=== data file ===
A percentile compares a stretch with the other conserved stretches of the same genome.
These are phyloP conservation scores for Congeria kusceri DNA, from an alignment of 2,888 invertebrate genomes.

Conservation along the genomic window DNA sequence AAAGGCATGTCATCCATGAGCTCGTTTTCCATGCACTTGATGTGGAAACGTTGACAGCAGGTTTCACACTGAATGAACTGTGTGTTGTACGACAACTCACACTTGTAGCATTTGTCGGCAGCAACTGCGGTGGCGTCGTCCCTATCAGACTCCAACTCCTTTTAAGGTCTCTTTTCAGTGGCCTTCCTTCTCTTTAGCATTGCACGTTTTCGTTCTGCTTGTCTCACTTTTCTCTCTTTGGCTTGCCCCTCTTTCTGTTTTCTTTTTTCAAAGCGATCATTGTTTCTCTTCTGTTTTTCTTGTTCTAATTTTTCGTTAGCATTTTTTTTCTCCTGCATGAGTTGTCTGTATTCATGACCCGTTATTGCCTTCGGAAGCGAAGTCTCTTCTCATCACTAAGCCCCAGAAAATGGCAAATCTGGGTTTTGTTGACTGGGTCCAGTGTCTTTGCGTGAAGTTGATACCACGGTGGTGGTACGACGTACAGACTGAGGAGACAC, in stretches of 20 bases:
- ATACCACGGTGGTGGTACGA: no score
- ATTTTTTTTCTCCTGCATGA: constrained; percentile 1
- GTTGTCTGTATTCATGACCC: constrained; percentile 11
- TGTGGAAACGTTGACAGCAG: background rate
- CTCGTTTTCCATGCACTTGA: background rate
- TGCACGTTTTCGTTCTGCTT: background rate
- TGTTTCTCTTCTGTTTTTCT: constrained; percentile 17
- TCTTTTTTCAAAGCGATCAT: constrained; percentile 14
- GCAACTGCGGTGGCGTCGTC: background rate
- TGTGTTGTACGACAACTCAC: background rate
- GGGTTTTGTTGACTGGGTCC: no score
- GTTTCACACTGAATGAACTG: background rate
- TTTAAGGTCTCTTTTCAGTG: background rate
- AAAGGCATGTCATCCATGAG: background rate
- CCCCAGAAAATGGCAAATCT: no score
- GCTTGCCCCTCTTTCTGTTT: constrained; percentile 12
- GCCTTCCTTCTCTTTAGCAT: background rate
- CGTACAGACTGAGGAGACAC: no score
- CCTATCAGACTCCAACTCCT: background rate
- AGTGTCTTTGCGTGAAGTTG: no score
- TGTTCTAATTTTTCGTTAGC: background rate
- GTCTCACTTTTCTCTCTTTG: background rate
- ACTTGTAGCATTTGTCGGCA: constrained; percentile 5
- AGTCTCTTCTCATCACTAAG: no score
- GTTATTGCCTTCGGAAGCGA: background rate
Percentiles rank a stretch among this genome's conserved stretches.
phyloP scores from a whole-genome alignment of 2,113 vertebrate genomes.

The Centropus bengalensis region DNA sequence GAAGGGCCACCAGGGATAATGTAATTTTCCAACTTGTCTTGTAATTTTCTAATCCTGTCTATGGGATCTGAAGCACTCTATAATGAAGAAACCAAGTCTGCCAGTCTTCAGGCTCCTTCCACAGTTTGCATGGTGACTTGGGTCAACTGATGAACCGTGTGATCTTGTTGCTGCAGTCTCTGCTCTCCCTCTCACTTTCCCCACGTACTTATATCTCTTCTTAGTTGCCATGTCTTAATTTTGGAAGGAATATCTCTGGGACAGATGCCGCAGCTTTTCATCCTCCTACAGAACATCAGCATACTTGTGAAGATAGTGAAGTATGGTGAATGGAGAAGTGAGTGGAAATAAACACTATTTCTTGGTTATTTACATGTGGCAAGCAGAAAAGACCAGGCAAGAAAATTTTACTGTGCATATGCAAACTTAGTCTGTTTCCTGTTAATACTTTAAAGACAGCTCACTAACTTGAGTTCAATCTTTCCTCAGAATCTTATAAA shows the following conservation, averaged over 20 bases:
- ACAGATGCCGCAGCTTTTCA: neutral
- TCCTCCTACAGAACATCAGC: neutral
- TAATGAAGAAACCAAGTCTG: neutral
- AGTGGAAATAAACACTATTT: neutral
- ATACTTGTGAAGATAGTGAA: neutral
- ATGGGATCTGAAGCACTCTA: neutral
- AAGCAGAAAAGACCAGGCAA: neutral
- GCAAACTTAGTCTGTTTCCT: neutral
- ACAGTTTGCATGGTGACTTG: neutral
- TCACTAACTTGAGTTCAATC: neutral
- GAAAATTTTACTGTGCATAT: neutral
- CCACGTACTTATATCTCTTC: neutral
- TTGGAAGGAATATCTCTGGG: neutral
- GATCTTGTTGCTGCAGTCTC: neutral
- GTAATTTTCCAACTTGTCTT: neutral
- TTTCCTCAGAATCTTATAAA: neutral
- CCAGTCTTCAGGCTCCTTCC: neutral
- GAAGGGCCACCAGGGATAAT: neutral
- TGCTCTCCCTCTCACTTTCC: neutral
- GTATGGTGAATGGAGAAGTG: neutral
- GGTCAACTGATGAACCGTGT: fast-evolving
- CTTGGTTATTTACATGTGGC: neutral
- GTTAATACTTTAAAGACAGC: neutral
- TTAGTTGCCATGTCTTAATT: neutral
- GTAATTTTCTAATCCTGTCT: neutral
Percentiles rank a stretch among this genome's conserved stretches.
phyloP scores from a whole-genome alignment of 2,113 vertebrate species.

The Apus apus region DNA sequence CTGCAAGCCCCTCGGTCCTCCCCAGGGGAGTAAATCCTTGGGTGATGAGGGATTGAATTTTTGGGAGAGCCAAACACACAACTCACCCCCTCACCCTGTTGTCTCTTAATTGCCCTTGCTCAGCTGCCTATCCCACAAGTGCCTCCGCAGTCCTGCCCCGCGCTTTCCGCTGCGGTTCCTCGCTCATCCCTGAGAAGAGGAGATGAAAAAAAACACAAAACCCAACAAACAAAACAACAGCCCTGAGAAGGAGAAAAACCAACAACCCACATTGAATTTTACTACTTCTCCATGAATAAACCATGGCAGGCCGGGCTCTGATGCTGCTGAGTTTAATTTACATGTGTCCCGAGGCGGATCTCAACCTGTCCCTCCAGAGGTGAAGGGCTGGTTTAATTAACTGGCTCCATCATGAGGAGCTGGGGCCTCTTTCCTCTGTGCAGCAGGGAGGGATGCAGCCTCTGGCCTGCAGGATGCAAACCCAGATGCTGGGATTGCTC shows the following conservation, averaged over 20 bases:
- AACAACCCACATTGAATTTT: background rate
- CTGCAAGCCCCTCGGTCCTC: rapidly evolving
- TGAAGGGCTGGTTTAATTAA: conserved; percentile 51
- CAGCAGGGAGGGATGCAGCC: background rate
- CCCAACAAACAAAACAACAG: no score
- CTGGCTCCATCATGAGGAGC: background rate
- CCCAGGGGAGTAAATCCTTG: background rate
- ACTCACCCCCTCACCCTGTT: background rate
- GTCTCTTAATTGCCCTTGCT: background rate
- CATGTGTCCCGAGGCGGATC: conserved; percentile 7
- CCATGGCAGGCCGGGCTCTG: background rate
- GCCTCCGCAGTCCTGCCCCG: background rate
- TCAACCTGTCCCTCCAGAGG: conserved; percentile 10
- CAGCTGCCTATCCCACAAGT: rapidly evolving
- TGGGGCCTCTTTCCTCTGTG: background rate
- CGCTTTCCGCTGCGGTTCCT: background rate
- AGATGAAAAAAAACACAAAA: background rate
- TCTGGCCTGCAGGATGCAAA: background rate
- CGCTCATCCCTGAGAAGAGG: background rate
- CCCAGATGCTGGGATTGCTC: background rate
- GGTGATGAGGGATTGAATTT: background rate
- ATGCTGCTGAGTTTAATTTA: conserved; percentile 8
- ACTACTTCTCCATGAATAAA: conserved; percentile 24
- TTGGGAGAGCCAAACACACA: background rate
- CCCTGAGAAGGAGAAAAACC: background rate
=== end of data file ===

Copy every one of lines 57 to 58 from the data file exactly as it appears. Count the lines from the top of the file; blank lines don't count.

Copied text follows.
Percentiles rank a stretch among this genome's conserved stretches.
phyloP scores from a whole-genome alignment of 2,113 vertebrate species.